Paper plates with pictures (Pictures for paper plates are available on pages 2-12 in this document.)
Paper plate writing is a collaborative writing approach. Collaborative writing can lead to projects that are richer and more complex than those produced by individuals.
Open a new MS Word document and type a description of the picture you have been given.
Turn your picture over, so no one will be able to see it. The next person must be able to visualize your picture from the description you have written.
Move to the computer on your right and read the description and begin a story from the description of the picture. Establish a setting and create characters. Stop when time is called.
Move to the next computer and read the story and continue by adding conflict. (Stop at the end of the sentence.)
Move to the next computer and add dialogue and transitional devices. (Stop at the end of the word you are writing.)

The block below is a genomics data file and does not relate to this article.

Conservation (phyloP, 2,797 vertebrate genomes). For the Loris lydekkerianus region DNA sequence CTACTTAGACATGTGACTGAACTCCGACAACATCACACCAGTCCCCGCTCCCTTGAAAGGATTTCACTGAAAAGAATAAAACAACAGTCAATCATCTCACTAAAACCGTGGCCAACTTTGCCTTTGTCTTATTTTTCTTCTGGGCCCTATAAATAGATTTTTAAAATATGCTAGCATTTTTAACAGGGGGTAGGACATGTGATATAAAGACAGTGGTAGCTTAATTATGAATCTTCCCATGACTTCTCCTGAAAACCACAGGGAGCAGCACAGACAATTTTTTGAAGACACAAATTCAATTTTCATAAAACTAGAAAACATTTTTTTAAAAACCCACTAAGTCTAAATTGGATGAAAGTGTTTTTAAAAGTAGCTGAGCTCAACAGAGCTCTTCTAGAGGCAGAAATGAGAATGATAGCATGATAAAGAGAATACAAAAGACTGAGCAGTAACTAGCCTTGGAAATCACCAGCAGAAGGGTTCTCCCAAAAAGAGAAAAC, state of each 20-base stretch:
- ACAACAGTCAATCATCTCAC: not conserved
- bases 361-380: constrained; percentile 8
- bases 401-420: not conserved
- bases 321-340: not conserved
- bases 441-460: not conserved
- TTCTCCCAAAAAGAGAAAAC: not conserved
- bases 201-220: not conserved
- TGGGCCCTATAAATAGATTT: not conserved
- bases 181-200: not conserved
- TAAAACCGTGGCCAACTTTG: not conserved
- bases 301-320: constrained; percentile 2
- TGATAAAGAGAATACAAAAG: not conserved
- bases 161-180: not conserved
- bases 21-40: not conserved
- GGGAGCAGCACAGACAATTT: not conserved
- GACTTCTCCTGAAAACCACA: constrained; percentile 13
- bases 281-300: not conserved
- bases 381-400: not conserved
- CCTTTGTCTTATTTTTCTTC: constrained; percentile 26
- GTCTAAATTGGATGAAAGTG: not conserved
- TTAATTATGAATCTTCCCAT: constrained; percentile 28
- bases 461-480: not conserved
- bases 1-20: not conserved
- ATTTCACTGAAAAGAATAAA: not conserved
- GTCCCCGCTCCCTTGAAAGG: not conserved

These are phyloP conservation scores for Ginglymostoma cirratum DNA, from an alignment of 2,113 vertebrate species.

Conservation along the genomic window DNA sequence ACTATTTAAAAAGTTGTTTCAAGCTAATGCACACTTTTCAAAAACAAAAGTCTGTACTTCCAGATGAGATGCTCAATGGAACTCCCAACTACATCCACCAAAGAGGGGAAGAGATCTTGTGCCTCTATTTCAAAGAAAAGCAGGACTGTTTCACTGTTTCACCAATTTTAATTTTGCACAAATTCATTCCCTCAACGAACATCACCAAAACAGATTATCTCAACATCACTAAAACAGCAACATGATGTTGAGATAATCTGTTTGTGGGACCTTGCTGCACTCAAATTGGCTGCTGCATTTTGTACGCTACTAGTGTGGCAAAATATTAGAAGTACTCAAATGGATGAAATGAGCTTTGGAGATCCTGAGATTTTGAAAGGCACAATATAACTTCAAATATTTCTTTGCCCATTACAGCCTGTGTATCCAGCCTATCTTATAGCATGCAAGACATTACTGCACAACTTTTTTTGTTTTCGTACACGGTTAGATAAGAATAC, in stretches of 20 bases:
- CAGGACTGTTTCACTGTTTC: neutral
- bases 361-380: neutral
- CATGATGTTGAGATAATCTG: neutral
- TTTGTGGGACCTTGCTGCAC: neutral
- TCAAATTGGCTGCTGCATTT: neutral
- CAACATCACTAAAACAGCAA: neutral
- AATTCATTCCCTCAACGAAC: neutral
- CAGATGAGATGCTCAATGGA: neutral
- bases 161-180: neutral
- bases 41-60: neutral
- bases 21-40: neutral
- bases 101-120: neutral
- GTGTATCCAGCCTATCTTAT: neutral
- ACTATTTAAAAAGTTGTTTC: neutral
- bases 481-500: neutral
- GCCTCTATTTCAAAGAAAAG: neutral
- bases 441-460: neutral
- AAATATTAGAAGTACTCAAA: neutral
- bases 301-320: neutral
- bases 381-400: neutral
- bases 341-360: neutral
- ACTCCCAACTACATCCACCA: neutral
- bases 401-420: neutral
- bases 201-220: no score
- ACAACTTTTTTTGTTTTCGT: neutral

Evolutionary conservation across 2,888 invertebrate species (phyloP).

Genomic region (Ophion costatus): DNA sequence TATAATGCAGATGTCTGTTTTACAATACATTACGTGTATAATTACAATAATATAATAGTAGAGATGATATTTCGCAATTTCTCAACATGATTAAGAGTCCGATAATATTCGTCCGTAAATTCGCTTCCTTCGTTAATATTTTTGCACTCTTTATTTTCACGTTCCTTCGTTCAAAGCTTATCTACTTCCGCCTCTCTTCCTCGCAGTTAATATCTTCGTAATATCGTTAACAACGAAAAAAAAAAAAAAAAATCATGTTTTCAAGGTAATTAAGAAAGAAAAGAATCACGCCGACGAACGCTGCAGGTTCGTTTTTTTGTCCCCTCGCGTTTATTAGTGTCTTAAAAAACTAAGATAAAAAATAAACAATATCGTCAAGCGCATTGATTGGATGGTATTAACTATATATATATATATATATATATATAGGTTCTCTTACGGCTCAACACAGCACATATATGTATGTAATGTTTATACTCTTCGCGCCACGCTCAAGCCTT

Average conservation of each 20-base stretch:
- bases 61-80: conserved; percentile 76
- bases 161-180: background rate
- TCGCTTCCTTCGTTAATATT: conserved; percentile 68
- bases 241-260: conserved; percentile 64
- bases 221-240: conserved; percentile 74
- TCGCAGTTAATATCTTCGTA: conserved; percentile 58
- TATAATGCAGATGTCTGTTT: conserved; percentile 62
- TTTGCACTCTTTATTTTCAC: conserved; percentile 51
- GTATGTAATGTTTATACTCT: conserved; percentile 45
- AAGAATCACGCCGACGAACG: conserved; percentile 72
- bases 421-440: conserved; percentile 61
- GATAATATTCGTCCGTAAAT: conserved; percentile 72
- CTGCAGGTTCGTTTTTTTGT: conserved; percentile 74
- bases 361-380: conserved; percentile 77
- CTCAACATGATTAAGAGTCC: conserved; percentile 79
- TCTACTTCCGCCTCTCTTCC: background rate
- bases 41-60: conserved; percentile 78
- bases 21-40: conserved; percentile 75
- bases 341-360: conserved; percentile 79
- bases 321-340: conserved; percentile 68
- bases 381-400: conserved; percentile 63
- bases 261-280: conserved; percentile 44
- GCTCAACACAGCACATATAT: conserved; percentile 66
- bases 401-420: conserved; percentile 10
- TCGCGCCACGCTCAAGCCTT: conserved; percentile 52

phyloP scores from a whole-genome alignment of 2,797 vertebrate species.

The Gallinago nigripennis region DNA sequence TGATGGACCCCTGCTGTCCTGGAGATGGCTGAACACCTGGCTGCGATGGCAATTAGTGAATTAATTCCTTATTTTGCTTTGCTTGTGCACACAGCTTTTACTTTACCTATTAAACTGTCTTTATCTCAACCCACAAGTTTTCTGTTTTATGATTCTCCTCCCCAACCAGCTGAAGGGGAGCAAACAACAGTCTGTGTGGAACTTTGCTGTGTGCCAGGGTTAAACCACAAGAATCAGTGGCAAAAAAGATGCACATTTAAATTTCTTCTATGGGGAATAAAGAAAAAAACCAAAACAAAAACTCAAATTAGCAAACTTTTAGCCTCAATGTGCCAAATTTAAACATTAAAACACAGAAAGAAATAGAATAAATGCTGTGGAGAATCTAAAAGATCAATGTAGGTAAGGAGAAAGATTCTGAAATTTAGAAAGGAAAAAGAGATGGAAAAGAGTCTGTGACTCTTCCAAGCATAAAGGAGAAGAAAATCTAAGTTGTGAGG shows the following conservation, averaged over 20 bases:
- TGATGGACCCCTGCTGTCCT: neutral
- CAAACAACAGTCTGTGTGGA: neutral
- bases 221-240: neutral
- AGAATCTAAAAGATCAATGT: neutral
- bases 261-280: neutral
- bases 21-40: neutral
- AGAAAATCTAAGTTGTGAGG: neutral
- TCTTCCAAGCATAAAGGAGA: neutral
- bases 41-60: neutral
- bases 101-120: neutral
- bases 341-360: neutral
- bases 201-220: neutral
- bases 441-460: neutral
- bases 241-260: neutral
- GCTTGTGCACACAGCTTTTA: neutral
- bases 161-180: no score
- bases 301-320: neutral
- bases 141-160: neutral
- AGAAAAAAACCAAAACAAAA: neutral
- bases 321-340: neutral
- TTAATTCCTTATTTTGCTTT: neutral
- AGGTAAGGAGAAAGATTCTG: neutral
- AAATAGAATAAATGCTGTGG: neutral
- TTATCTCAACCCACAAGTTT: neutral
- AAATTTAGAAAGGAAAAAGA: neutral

Move to the next computer and write a conclusion.
Move to the next computer and revise for vivid words, combine sentences to vary sentence types, and edit for grammar, usage, and mechanics. (Students would have only one or two things to do to improve the story.)
Return to original computer and read the story about your picture.
Tell participants that they might want to put students in groups (those who have taken part in the specific stories) and let them look at the pictures, read the stories, and choose the best story to share with the whole class.
Pictures for Paper Plates:
CONTENT STANDARD 3.0 WRITING Course Level Expectations
CLE 3001.3.3,CLE 3002.3.3,CLE 3003.3.3,CLE 3005.3.3 Organize ideas into an essay with a thesis statement in the introduction, well-constructed paragraphs, a conclusion, and transition sentences that connect paragraphs into a coherent whole.
CLE 3001.3.4, CLE 3002.3.4, CLE 3003.3.4, CLE 3005.3.4 Revise documents to develop or support ideas more clearly, address potential objections, ensure effective transition between paragraphs, and correct errors in logic.